Drinking in Canada: A Guide to Provincial Liquor Laws

Planning a visit to Canada and want to know if you’re old enough to drink in Ontario or BC? Or maybe you’re just a Canadian who wants all the provincial laws listed in one place. Either way, we’ve got you covered: here’s your guide to drinking in each Canadian province including provincial liquor laws.

As a Canadian, I’m always surprised to learn not just that you have to be 21 to drink in the US but also that each province has a different drinking age. Having only lived in Alberta and then Manitoba, I’ve always assumed it’s 18 everywhere. Not true! In fact, there are only three provinces that you can drink at that age in.

Disclaimer: This is written as a general guide only. Be sure to check each jurisdiction’s laws for up to date information before travelling. It should also be noted that this guide is about alcohol – marijuana (which is legal) may be have different age restrictions to purchase.

How Old Do I Have to be to Drink in Canada?

Short answer: 19. This is the minimum drinking age in Ontario, British Columbia, Saskatchewan, New Brunswick, Newfoundland and Labrador, Nova Scotia, Prince Edward Island, Northwest Territories, Nunavut, and Yukon.

If you’re 19 you’ll be able to purchase alcohol and order drinks at bars and restaurants in every Canadian province and territory.

These laws only apply to the purchase of alcohol, though. Most provinces allow underage youth to enjoy a drink at home (and sometime even out) if that alcohol is purchased and served by a parent or guardian.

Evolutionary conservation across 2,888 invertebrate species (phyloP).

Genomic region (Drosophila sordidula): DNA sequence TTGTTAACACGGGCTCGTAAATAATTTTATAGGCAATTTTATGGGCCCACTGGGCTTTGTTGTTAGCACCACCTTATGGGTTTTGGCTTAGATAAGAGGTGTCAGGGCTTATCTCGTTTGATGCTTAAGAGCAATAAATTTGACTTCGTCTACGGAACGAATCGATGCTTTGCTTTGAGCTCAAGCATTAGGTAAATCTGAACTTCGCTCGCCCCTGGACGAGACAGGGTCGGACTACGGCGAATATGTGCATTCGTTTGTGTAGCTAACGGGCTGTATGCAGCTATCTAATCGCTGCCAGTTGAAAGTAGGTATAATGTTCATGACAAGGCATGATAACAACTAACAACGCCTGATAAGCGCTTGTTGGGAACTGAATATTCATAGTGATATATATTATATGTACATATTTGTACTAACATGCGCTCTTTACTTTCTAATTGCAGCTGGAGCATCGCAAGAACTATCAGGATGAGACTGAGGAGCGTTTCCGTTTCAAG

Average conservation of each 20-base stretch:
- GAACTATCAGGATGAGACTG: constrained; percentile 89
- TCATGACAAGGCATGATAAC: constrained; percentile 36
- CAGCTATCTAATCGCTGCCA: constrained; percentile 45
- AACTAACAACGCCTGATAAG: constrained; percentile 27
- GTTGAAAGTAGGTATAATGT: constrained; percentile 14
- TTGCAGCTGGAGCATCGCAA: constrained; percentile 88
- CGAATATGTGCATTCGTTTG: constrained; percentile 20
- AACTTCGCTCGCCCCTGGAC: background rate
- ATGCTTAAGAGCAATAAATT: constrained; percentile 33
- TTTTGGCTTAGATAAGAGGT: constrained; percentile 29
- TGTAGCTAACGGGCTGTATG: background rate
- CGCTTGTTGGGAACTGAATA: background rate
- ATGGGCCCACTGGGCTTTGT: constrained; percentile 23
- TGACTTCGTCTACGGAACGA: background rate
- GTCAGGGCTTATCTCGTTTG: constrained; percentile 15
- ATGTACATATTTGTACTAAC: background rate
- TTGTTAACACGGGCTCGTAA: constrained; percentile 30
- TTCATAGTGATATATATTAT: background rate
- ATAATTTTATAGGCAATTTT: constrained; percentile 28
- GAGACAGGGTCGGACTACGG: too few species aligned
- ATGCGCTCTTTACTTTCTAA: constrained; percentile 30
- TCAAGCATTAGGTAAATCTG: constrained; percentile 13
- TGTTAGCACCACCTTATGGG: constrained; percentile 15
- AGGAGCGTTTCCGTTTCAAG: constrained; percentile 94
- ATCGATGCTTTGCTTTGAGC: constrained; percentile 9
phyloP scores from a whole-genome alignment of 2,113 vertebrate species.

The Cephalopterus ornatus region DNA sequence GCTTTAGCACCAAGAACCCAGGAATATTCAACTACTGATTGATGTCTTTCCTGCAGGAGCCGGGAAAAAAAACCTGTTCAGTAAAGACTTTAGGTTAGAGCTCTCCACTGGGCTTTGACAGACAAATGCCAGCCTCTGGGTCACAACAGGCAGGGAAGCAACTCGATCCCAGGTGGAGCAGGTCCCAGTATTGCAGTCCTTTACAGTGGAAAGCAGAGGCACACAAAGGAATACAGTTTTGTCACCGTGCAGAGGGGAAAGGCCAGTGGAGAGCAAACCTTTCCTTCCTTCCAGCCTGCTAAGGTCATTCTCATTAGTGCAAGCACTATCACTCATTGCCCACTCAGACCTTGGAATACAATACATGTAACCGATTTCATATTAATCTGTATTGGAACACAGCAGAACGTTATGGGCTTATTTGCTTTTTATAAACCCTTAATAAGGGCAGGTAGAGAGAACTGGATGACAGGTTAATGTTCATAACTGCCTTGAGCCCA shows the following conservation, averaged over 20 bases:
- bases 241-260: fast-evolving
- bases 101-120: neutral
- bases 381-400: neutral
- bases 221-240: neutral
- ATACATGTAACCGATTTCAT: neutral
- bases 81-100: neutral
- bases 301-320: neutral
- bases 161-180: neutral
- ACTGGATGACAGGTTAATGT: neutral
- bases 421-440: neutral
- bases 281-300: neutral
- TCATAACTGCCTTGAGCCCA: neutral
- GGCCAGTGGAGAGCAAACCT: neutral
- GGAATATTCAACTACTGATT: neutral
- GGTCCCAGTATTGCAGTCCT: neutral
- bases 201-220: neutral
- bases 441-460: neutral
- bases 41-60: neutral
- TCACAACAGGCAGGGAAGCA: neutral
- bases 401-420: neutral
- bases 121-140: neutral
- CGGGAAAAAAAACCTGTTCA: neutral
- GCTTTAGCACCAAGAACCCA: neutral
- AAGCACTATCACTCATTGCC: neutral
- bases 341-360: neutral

What Age for Wine Tasting in BC?

If you’re thinking of going wine tasting in BC to check out the Okanagan valley or some icewine you’ll have to wait until you’re 19. Don’t forget to bring your ID along too!

See also: 7 Places to go Camping in Okanagan Wine Country.

What’s the Drinking Age in Toronto?

Still 19, Toronto is in Ontario. Since this is a popular tourist destination for American travellers I felt it was worth mentioning on its own.

Where Can I Drink at 18 in Canada?

There are three places you can drink at 18 years old in Canada: Alberta, Manitoba, and Quebec. This is one of the reasons that makes Quebec a popular tourist destination for both American youth and Ontario citizens alike.

Drinking Culture in Canada

Now that you know what age you can drink in Canada based on provincial liquor laws I thought I’d talk a bit about what it’s like to enjoy alcohol in Canada. Many aspects of Canadian drinking culture mirrors the US and other western countries. For example, we have plenty of bars, pubs, lounges, licensed restaurants, parties, etc.

However, at least in my experience, our general approach to alcohol is a lot more European. But with one exception: Canadians love their beer!

What do I mean by that? Well, probably in part thanks to younger minimum drinking ages, we don’t consider drinking to be a big taboo. There are also fewer Canadians that practice religions that forbid alcohol, like Mormons.

Don’t believe me? Here’s some interesting Canadian alcohol facts for you.

We Have No Name Beer

No Name Beer